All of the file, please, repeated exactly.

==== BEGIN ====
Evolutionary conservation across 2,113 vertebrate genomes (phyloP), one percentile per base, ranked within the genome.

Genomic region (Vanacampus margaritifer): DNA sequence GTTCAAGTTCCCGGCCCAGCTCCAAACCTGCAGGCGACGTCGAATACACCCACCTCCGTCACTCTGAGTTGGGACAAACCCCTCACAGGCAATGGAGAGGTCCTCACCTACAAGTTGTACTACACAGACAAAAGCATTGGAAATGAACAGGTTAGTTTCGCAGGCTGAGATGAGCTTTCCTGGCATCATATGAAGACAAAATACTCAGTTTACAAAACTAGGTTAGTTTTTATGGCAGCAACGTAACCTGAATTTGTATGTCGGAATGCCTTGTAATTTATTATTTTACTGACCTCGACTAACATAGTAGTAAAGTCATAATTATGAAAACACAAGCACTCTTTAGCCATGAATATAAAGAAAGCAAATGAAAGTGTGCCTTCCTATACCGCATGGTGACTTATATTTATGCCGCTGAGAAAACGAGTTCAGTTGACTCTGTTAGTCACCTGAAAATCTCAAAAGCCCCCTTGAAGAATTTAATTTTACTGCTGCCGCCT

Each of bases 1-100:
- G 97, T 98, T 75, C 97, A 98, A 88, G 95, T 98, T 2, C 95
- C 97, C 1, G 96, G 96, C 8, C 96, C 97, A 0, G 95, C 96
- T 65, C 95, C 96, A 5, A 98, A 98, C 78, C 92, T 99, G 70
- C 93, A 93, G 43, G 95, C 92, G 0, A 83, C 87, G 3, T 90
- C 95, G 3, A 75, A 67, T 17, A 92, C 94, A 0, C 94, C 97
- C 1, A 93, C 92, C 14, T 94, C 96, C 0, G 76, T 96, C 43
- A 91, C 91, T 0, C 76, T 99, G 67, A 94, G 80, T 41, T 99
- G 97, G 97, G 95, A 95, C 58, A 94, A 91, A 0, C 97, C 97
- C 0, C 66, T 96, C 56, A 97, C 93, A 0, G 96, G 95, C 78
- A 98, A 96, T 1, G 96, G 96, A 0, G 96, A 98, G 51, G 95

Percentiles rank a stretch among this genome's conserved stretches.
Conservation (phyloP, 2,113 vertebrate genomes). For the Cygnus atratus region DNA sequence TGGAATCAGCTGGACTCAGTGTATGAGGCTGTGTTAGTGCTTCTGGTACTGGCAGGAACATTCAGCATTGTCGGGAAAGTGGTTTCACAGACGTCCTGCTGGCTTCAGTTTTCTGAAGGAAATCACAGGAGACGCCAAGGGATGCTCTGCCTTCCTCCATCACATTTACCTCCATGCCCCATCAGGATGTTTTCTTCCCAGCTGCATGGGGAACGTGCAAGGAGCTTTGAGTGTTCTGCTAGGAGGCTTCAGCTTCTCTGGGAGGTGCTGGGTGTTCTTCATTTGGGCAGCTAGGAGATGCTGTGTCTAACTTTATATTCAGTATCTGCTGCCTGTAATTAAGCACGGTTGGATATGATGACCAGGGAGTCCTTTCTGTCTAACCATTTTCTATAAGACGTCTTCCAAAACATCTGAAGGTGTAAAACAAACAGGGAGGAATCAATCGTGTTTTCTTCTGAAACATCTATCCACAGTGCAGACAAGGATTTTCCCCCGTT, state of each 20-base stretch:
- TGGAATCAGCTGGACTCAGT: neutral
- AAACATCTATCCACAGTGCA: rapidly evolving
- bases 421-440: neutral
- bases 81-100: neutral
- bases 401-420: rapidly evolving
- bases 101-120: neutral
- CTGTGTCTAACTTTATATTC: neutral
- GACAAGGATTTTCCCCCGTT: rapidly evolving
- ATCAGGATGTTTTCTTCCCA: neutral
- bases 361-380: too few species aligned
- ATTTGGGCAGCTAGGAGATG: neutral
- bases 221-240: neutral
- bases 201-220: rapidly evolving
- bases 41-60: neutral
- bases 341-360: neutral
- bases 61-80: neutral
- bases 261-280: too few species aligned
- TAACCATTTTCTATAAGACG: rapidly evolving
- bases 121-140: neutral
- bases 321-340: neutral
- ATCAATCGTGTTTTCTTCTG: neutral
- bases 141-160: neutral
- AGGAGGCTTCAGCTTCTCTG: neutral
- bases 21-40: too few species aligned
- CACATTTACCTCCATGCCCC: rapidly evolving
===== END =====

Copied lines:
Evolutionary conservation across 2,113 vertebrate genomes (phyloP), one percentile per base, ranked within the genome.

Genomic region (Vanacampus margaritifer): DNA sequence GTTCAAGTTCCCGGCCCAGCTCCAAACCTGCAGGCGACGTCGAATACACCCACCTCCGTCACTCTGAGTTGGGACAAACCCCTCACAGGCAATGGAGAGGTCCTCACCTACAAGTTGTACTACACAGACAAAAGCATTGGAAATGAACAGGTTAGTTTCGCAGGCTGAGATGAGCTTTCCTGGCATCATATGAAGACAAAATACTCAGTTTACAAAACTAGGTTAGTTTTTATGGCAGCAACGTAACCTGAATTTGTATGTCGGAATGCCTTGTAATTTATTATTTTACTGACCTCGACTAACATAGTAGTAAAGTCATAATTATGAAAACACAAGCACTCTTTAGCCATGAATATAAAGAAAGCAAATGAAAGTGTGCCTTCCTATACCGCATGGTGACTTATATTTATGCCGCTGAGAAAACGAGTTCAGTTGACTCTGTTAGTCACCTGAAAATCTCAAAAGCCCCCTTGAAGAATTTAATTTTACTGCTGCCGCCT

Each of bases 1-100:
- G 97, T 98, T 75, C 97, A 98, A 88, G 95, T 98, T 2, C 95
- C 97, C 1, G 96, G 96, C 8, C 96, C 97, A 0, G 95, C 96
- T 65, C 95, C 96, A 5, A 98, A 98, C 78, C 92, T 99, G 70
- C 93, A 93, G 43, G 95, C 92, G 0, A 83, C 87, G 3, T 90
- C 95, G 3, A 75, A 67, T 17, A 92, C 94, A 0, C 94, C 97
- C 1, A 93, C 92, C 14, T 94, C 96, C 0, G 76, T 96, C 43
- A 91, C 91, T 0, C 76, T 99, G 67, A 94, G 80, T 41, T 99
- G 97, G 97, G 95, A 95, C 58, A 94, A 91, A 0, C 97, C 97
- C 0, C 66, T 96, C 56, A 97, C 93, A 0, G 96, G 95, C 78
- A 98, A 96, T 1, G 96, G 96, A 0, G 96, A 98, G 51, G 95

Percentiles rank a stretch among this genome's conserved stretches.
Conservation (phyloP, 2,113 vertebrate genomes). For the Cygnus atratus region DNA sequence TGGAATCAGCTGGACTCAGTGTATGAGGCTGTGTTAGTGCTTCTGGTACTGGCAGGAACATTCAGCATTGTCGGGAAAGTGGTTTCACAGACGTCCTGCTGGCTTCAGTTTTCTGAAGGAAATCACAGGAGACGCCAAGGGATGCTCTGCCTTCCTCCATCACATTTACCTCCATGCCCCATCAGGATGTTTTCTTCCCAGCTGCATGGGGAACGTGCAAGGAGCTTTGAGTGTTCTGCTAGGAGGCTTCAGCTTCTCTGGGAGGTGCTGGGTGTTCTTCATTTGGGCAGCTAGGAGATGCTGTGTCTAACTTTATATTCAGTATCTGCTGCCTGTAATTAAGCACGGTTGGATATGATGACCAGGGAGTCCTTTCTGTCTAACCATTTTCTATAAGACGTCTTCCAAAACATCTGAAGGTGTAAAACAAACAGGGAGGAATCAATCGTGTTTTCTTCTGAAACATCTATCCACAGTGCAGACAAGGATTTTCCCCCGTT, state of each 20-base stretch:
- TGGAATCAGCTGGACTCAGT: neutral
- AAACATCTATCCACAGTGCA: rapidly evolving
- bases 421-440: neutral
- bases 81-100: neutral
- bases 401-420: rapidly evolving
- bases 101-120: neutral
- CTGTGTCTAACTTTATATTC: neutral
- GACAAGGATTTTCCCCCGTT: rapidly evolving
- ATCAGGATGTTTTCTTCCCA: neutral
- bases 361-380: too few species aligned
- ATTTGGGCAGCTAGGAGATG: neutral
- bases 221-240: neutral
- bases 201-220: rapidly evolving
- bases 41-60: neutral
- bases 341-360: neutral
- bases 61-80: neutral
- bases 261-280: too few species aligned
- TAACCATTTTCTATAAGACG: rapidly evolving
- bases 121-140: neutral
- bases 321-340: neutral
- ATCAATCGTGTTTTCTTCTG: neutral
- bases 141-160: neutral
- AGGAGGCTTCAGCTTCTCTG: neutral
- bases 21-40: too few species aligned
- CACATTTACCTCCATGCCCC: rapidly evolving